Viral and Allergen-Induced Asthma Exacerbations: Population Based and Mechanistic Studies | Peter W. Heymann, MD

January 27, 2016 by School of Medicine Webmaster   |   Leave a Comment

Date: Friday February 5, 2016
Time: 12:00 PM until 1:00 PM
Location: Battle Building, Quayle Learning Center


Understand the relationship between viral respiratory tract infections and allergic inflammation in provoking asthma exacerbations in children and young adults.

Consider the treatment implications derived from the research results.

Research Description

The relationship between viral infections and allergic inflammation in the pathogenesis of asthma exacerbations in children and young adults has been the focus of our research. To examine this relationship, several cross-sectional studies of children treated for acute wheezing in the hospital and emergency room (ER) have been completed, initially in Virginia and more recently in Costa Rica.  These studies have shown that virus-induced wheezing is most common in the pediatric population and is strongly associated with infections caused by rhinovirus (RV) after 3 years of age (1,2). Additionally, these investigations have shown that over 80% of children treated for RV-induced wheezing in the hospital or ER were atopic. Taken together, these studies indicate that the combination of an RV infection and allergen-induced airway inflammation act synergistically to provoke an attack of asthma. Moreover, the risk for wheezing triggered by RV is significantly associated with high titers of IgE ab in serum, predominantly to dust mite allergen in our studies (3).

In order to study the pathogenic events provoked by RV in greater detail, we have been using the experimental RV challenge model which is the only study design available for evaluating mechanisms before the onset of infection, and during the early phase of viral replication before cold symptoms develop to examine innate events. Our initial studies have shown that the response to an experimental inoculation with RV is significantly increased in asthmatics who, like those in our cross-sectional studies, have high levels of total serum IgE, whereas viral loads (assessed by qPCR for RV) were similar among the asthmatic and non-asthmatic subjects who have participated in these investigations (4,5). The asthmatic individuals with high levels of IgE also had evidence of inflammation in their airways prior to the infection when their asthma was clinically well controlled, as judged by eosinophil cationic protein in their nasal washes and FeNO, a biomarker of inflammation in the lower airway. Through collaboration, our current studies are employing the RV infection model and a system’s biology approach to provide a more comprehensive, mechanistic understanding of how allergic inflammation influences the immune response to RV in the asthmatic host, including an on-going investigation involving the administration of omalizumab (a humanized monoclonal anti-IgE antibody) to establish an IgE blockade prior to and during the infection in a randomized, double blind placebo controlled trial.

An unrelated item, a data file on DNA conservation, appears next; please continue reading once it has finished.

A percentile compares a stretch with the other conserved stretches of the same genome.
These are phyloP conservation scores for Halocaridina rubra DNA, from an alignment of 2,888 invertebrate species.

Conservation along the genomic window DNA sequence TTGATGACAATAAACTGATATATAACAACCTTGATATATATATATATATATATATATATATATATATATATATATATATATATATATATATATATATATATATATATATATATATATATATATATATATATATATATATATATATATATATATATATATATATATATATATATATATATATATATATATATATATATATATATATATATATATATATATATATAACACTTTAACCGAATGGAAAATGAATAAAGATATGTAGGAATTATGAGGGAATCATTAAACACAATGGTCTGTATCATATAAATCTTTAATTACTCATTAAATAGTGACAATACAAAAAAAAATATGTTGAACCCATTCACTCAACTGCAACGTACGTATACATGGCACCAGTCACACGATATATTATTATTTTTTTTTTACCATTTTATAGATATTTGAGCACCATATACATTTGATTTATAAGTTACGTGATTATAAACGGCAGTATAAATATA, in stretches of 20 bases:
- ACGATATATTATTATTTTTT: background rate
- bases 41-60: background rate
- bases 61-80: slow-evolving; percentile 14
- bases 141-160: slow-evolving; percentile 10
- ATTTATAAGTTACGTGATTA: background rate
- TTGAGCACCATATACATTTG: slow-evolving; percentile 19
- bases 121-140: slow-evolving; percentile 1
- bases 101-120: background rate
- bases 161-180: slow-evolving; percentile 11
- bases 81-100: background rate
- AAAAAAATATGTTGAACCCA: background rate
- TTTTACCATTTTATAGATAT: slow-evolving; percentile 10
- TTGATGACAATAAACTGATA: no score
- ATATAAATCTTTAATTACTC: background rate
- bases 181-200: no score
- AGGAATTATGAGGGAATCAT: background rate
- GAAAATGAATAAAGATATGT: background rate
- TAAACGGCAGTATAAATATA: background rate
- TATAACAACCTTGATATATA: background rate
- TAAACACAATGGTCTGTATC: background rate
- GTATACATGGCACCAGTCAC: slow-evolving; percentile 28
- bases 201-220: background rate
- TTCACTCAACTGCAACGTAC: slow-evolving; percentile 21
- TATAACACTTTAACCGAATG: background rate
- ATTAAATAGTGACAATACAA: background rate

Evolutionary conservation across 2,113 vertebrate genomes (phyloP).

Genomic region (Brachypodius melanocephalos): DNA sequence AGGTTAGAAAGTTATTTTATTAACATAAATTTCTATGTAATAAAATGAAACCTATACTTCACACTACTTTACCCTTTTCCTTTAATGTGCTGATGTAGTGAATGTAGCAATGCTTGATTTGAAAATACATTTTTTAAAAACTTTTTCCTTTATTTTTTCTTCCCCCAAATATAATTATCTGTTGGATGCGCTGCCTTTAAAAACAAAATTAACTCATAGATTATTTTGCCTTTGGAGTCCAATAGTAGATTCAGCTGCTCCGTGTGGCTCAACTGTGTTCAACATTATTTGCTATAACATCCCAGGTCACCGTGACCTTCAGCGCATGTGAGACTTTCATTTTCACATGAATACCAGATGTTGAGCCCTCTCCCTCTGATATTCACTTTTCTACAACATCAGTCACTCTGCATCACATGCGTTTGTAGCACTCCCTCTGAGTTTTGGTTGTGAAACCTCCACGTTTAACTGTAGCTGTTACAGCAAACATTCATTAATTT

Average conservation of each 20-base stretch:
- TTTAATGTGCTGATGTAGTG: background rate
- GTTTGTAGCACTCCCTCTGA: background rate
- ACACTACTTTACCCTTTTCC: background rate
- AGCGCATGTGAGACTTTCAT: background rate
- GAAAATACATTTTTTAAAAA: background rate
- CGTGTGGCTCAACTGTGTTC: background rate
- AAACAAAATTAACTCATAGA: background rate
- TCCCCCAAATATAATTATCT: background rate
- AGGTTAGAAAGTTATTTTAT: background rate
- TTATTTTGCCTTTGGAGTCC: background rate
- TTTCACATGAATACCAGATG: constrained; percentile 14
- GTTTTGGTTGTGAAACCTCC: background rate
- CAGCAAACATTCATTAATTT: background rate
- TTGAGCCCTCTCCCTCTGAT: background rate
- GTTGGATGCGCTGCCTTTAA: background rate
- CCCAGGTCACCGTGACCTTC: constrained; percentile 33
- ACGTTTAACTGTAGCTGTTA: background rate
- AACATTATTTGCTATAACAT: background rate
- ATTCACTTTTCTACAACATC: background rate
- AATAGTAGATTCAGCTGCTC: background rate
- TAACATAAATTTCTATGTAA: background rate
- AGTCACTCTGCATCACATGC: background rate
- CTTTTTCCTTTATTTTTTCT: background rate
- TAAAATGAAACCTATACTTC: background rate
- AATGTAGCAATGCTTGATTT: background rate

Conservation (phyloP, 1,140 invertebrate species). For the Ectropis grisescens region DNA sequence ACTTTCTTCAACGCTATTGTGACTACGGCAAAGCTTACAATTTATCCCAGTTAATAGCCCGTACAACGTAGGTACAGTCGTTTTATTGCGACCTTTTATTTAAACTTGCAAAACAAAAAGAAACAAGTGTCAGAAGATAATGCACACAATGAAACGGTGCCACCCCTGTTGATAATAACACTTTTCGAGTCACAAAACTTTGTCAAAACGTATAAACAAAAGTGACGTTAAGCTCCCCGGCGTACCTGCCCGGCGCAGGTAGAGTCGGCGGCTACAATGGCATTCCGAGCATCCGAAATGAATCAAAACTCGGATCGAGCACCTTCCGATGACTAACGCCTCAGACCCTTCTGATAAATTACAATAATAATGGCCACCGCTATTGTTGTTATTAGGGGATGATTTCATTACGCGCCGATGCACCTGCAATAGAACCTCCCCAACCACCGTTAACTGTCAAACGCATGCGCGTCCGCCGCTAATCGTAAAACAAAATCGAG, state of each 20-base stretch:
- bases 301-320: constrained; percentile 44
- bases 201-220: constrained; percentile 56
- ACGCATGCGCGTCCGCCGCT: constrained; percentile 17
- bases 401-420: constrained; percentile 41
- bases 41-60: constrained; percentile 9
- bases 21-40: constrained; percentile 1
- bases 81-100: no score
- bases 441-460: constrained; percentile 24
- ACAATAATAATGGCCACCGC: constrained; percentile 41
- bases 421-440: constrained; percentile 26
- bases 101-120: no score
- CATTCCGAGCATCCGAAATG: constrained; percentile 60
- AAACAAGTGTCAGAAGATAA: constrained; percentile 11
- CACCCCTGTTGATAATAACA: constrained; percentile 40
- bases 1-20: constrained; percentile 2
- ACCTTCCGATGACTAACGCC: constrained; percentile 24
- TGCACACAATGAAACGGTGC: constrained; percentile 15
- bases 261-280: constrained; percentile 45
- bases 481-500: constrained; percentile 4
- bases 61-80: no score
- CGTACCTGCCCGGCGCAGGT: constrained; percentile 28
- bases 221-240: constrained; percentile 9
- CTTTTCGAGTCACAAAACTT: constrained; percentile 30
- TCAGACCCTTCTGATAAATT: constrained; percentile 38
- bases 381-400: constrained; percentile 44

1. Heymann PW, Carper HT, Murphy DD, Platts-Mills TAE, Patrie J, McLaughlin AP, Erwin EA, Shaker MS, Hellems M, Peerzada J, Hayden FG, Hatley TK, Chamberlain R.   Viral infections in relation to age, atopy, and the season of admission among children hospitalized for wheezing. J Allergy Clin Immunol 2004; 114:239-247.


  1. Heymann PW, Platts-Mills TAE, Johnston SL. The role of viral infections, atopy, and anti-viral immunity in the etiology of wheezing exacerbations among children and young adults. Pediatr Infect Dis J. 2005; 24(11 Suppl): S217-222.


  1. Soto-Quiros M, Avila L, Platts-Mills TA, Hunt JF, Erdman DD, Carper H, Murphy DD, Odio S, James HR, Patrie JT, Hunt W, O’Rourke, Davis MD, Steinke, JW, Lu X, Kennedy, J, Heymann PW. High titers of IgE antibody to dust mite allergen and risk for wheezing among asthmatic children infected with rhinovirus. J Allergy Clin Immunol June, 2012; 129: 1499-1505.


  1. Zambrano JC, Carper HT, Rakes GP, Patrie J, Murphy DD, Platts-Mills TAE, Hayden FG, Gwaltney Jr JM, Hatley TK, Owens AM, Heymann PW. Experimental rhinovirus challenges in adults with mild asthma: The response to infection in relation to IgE. J Allergy Clin Immunol. 2003;111:1008-1016.


  1. Kennedy JL, Shaker M, McMeen V, Gern J, Carper H, Murphy D, Lee WM, Bochkov YA, Vrtis RF, Platts-Mills T, Patrie J, Borish L, Steinke JW, Woods WA, Heymann PW. Comparison of viral load in individuals with and without asthma during infections with rhinovirus. Am J Crit Care Med 2014; 189: 532-9.


**Lunch will be served at 11:45**

Contact for more information



Leave a Reply

Your email address will not be published.

This site uses Akismet to reduce spam. Learn how your comment data is processed.